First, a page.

When I was in high school, I specifically remember one of my first encounters with a corporate take-over, even though I didn’t know what was happening at the time. Suddenly the local radio station that had a real, live D.J. and played a variety of music and even took requests, disappeared into the night. No more Jane’s Addiction or The Black Crowes. No Nirvana, Soundgarden or Pearl Jam.
It was replaced with a nation-wide, mainstream music station with hosts from somewhere far removed that played the same songs over and over again on a nauseating loop. And growing up in the mid-west, this was the only rock-ish station, and I mean only, that we could get. Depressing. Maybe this is what prompted my strong dislike for top 40 pop music.
Regardless, in the 90s, things were pretty mild. We barely noticed what was happening. But things were happening. When President Bill Clinton signed the Telecommunications Act of 1996, which was more or less paid for by corporate media lobbies, thousands of media outlets were snatched up by giant corporations. The result has been a free falling disaster, and yet has happened so gradually, many of us today have barely noticed the shift. Or have we?
Six, yes six corporations, control the majority of media we are exposed to. General Electric, News Corp., Disney, Viacom, Time Warner and CBS. In 1983, there were fifty. This is dangerous. Information is too easily manipulated. Private agendas based on greed are pushed to the edge and we are flooded in consumerism.
But it doesn’t stop with media. Healthcare (McKesson, CVs, United), telecommunications (AT&T), technologies (Google, Facebook, Apple), Internet sales (Amazon), general merchandise (Walmart), pharmaceuticals, and banks are led by giant corporations. So while we think we have a lot of choices, and sometimes it appears overwhelmingly so, the choices we are given are dictated by larger entities.
Is this the essence of capitalism, which is to produce goods and sell them at a profit, or the collapse? A capitalist society is supposed to allow anyone the ability to make money through sales or service with the opportunity for social mobility and improved livelihood. It is supposed to encourage freedom and individualism. And yet, roughly 90% of Americans work for someone else. They don’t have a choice, particularly if they rely on health insurance.
Capitalism and democracy have to work together in order for society, as we have known it, to thrive. Unfortunately, the Hunger Games of the corporate world does not align well with democratic, or capitalist, principles. If you’ve worked for a corporation, or even within the confines of an institution such as education or healthcare, there is a set of strict expectations, standards and rules. Everyone is expendable. Individualism, for the most part, is not valued.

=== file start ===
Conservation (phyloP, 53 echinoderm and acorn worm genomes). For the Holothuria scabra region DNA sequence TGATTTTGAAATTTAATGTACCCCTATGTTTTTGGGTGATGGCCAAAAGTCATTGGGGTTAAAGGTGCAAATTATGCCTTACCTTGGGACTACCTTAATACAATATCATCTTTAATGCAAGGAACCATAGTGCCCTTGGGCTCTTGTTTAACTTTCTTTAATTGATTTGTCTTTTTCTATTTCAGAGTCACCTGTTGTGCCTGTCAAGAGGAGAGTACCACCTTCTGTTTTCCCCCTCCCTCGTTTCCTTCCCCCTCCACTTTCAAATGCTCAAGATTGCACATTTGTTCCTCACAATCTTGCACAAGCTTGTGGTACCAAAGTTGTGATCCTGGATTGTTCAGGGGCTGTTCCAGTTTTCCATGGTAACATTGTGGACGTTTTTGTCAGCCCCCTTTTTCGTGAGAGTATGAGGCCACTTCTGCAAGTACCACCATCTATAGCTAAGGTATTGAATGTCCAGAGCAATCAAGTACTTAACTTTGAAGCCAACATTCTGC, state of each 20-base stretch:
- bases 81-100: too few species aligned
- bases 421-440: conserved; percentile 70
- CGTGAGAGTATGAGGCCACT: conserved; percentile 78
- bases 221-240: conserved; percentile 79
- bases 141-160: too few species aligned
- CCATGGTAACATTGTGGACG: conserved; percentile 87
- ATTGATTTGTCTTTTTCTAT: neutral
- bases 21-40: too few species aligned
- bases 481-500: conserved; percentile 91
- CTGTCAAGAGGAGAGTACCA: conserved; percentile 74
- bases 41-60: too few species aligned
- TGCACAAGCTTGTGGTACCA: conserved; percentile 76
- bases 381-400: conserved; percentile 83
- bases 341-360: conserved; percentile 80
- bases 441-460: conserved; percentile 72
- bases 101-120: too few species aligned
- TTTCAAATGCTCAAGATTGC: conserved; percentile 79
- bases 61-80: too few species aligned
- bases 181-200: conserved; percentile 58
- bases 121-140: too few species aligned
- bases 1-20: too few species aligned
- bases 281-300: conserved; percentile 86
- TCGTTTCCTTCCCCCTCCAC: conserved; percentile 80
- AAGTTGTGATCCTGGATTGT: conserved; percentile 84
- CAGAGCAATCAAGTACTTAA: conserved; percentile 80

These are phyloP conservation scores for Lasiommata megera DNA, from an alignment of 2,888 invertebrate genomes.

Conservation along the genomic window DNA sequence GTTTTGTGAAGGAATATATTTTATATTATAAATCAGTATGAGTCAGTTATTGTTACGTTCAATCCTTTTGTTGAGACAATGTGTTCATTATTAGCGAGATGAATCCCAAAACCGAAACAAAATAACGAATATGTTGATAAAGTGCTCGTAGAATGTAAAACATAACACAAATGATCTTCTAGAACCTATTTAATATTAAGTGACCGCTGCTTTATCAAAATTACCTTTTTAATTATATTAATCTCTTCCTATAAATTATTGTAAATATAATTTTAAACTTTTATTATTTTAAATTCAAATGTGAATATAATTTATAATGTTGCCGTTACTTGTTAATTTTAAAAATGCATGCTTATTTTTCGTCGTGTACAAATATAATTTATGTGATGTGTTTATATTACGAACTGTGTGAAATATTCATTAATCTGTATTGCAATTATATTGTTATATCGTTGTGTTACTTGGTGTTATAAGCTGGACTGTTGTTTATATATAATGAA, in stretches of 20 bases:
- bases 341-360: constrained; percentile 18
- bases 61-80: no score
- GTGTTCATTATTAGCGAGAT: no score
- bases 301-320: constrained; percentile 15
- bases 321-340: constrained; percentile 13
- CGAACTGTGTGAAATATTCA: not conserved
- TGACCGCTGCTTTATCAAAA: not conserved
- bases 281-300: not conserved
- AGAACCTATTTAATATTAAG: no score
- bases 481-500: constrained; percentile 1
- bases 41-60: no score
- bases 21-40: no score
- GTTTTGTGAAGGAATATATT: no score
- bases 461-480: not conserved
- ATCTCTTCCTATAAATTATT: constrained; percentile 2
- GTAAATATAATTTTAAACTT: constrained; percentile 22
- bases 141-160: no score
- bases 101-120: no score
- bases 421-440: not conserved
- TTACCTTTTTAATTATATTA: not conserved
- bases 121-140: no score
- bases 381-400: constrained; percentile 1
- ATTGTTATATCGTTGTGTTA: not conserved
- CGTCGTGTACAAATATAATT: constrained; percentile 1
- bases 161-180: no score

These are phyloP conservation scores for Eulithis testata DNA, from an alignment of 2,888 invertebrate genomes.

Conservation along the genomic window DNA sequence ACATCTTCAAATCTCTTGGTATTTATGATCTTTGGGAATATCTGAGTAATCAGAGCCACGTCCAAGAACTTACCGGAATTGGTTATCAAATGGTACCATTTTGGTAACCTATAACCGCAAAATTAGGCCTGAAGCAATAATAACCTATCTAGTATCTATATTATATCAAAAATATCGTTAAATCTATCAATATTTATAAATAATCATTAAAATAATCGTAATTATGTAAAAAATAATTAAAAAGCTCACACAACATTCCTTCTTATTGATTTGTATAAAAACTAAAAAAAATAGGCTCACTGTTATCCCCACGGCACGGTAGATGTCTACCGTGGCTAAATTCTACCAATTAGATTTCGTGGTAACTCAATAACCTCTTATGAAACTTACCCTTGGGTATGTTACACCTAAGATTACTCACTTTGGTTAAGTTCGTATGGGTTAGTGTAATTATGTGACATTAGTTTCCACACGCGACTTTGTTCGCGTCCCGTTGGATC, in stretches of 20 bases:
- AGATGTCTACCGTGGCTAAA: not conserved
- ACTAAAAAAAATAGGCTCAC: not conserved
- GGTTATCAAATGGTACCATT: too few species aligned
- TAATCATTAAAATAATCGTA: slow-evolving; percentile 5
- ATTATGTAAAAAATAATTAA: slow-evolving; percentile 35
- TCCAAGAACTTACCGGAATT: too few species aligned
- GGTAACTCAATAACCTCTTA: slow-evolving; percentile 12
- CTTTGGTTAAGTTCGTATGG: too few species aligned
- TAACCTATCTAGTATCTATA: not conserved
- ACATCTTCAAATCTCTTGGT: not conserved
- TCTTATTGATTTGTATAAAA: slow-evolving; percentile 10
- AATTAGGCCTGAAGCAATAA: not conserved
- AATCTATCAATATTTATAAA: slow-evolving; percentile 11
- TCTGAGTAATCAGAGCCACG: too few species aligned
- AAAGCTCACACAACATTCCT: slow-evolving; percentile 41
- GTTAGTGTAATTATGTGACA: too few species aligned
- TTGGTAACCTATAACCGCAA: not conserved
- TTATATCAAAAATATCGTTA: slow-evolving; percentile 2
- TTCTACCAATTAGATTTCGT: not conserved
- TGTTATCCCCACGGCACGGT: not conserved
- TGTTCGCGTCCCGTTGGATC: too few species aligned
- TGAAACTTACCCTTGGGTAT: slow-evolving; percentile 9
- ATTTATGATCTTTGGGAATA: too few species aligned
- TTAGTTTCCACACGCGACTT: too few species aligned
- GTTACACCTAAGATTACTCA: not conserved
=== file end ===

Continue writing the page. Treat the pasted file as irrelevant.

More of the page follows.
So what about those of us who want to work for ourselves and embrace the freedom of a capitalist society? My dad, my grandfather and his father, a Prussian immigrant, were all self-employed, as am I. But this is becoming more and more difficult.
For example, my husband is a chef at a small, quaint, independently run French restaurant in Boulder. Across the street are two restaurants that I believed to be in the same boat…until it was discovered they are owned by Chipotle and have a $100,000 marketing budget per year. Who can compete with that? Well, I know he can because he’s awesome, but it isn’t easy. Especially when so many small businesses are getting pushed out because of the incredulous high monthly rent of $45-$70 per square feet that only corporate owned restaurants and retail operations can afford. And a bank. Let’s not forget that the historic Boulder Café is now the Boulder One Café - One as in Capital One.
Now. I realize these things may not bother other people. I’ve never liked trends, and Pearl Street is obviously all about the hip and trendy. But it’s exactly these small-scale problems that feed larger ones. In some way, all the suffering of late, is interconnected, though easily disguised. Even as I write this, I think I’ve only skimmed the surface and honestly, feel as if I have no idea what I’m talking about.
But I do feel that the problems that exist, be it environmental issues, gun control, health care, income inequality, opioid addiction, corporate media, racism, sexism, violence, (the list goes on), are all part of a larger, systemic issue. A sickness. Bandaging a broken finger won’t stop a bone disease. How to pinpoint the problems leading to this sickness aren’t clear, but we can start by asking questions and examining the role corporations play in each of these issues. We can read reliable, *fair news and turn off corporate media. We can support one another. And we can be aware of the tides that try to pull us apart, separate us and manipulate our thinking. We can investigate. We can be aware of how labels are used against us. We can access the great music out there and turn off ad-infested radio. We can support small businesses. We can fight for a better quality of life for all. We can tune into our own creative individual power that transcends the problems of this world. And we can appreciate that sometimes small really is beautiful.
*A good place to start is by signing up for FAIR - https://fair.org/